Pawan Joshi, Senior Vice President, Products & Strategy, e2open
Pawan Joshi, Senior Vice President, Products & Strategy, e2open

In 1961, Jay Forrester formalized the recognition of the bullwhip effect in his book titled, Industrial Dynamics. 55 years later, companies still struggle to deal with it. Increased outsourcing has further contributed to this problem resulting in a lack of visibility from shelves to suppliers and everything in between. Greater product innovation/proliferation, shorter cycle time expectations (from manufacture to delivery), omnichannel strategies, heightened competition, and shorter product life cycles have made supply chain operations extremely complex and exacerbated the bullwhip effect.

Hence, despite all technology innovations and productivity gains, the operating margins for Fortune 500 companies have decreased by 4.3% over the last 15 years. And only 9% of companies say they can assess the impact of supply chain disruption and opportunities within a reasonable time. Businesses must be able to sense and then respond to changes in their supply chains; not the other way around.

The reality is that most supply chain activities are happening outside of the four walls. Therefore, it is important to look at things from an outside-in perspective. Traditional approaches of standalone planning, ERP or point-to-point B2B networks are not effective in managing a multi-enterprise supply chain. These outdated approaches have forced business operations as well as supply chain participants to continue to operate in silos which has resulted in the amplification of the bullwhip effect.

Removing Bullwhip Effect in Supply ChainSo how can companies remove the bullwhip effect across their end-to-end supply chain?

It starts by leveraging relevant information across their entire supply chain. Then, aligning it in the context of the business processes that extends outside functions and the four walls of the company, and coordinating decision-making throughout the whole supply chain. A supply chain operating network allows leaders to do just that. It facilitates:

  • Real-time connectivity for all participants.
  • A single “source of truth” for everyone to work off of.
  • Ability to sense opportunities and anomalies, enabling faster, smarter decisions.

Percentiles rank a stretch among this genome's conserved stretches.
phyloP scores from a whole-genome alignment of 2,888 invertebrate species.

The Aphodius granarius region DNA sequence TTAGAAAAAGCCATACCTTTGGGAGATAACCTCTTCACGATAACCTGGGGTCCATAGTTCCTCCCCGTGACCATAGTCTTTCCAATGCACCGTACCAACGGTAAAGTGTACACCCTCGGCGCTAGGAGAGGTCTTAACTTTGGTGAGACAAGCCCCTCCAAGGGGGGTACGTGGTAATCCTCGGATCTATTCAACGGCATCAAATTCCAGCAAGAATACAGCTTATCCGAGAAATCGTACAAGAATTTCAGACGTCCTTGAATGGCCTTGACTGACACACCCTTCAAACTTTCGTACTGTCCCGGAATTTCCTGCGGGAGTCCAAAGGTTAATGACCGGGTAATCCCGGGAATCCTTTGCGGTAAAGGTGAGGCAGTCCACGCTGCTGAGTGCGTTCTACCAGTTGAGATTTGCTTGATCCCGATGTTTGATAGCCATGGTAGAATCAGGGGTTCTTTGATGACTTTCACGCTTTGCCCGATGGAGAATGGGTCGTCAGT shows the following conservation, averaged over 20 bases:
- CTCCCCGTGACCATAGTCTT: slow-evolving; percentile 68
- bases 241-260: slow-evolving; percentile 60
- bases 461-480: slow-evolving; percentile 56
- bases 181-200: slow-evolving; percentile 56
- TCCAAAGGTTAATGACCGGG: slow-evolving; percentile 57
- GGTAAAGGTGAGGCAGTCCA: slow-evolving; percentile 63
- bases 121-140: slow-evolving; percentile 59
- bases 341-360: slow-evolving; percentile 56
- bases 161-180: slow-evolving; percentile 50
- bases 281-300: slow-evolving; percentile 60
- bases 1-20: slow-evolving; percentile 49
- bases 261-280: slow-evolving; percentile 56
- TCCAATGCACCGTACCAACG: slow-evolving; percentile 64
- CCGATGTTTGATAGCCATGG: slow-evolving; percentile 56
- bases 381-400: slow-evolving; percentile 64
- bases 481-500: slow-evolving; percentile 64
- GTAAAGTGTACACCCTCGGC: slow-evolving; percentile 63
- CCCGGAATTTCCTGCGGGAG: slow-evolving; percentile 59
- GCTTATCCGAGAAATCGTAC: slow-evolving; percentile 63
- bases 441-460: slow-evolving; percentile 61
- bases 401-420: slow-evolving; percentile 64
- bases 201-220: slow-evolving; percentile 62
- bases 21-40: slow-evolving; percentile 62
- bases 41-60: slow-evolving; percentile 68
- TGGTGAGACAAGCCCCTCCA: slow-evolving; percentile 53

• Closed-loop monitoring to ensure execution of decisions.
  • Ability to reconfigure to adapt to the business changes.

There are three key characteristics to look for in a best-in-class supply chain operating network. One that will be successful in managing a company’s multi-enterprise supply chain:

  1. Connectivity, Visibility & Collaboration.The foundation of a supply chain operating network has two pieces. The first is a multi-enterprise cloud connectivity network that is highly secure, B2B-enabled and has “packaged” ERP integration. It should have the ability to connect all trading partners, allowing companies to exchange information and work collaboratively and in real-time.The second part of the foundation is a visibility and collaboration layer. Information needs to be translated, sequenced, harmonized, enriched, attributed, synchronized, and contextualized before it can be useful for participants from across the entire supply chain. The Visibility & Collaboration layer provides the foundation for true end-to-end supply chain visibility and orchestration.
  2. Intelligent supply chain solutions. It’s important to have a broad suite of collaborative supply chain solutions to support mission-critical activities including: supply management, sensing & planning, replenishment & fulfillment, quality & traceability, and supply chain finance. These should be interconnected to ensure data and processes can go back and forth as well as extend across the end-to-end supply chain.
  3. Analytics & Visualization. Advanced visualization capabilities designed for big data provide real-time operational dashboards enriched with historical insights and drill-down and flexible ad-hoc analysis capabilities. This helps companies achieve an integrated view across their multi-enterprise supply chains.

A Supply Chain Operating Network enables business operations across the end-to-end supply chain. Coordinated supply chain processes across functions and enterprises/tiers is the key to breaking silos, sensing and responding to natural variability without contributing to the bullwhip effect. The result will be a lean and efficient supply chain that can dominate the industry.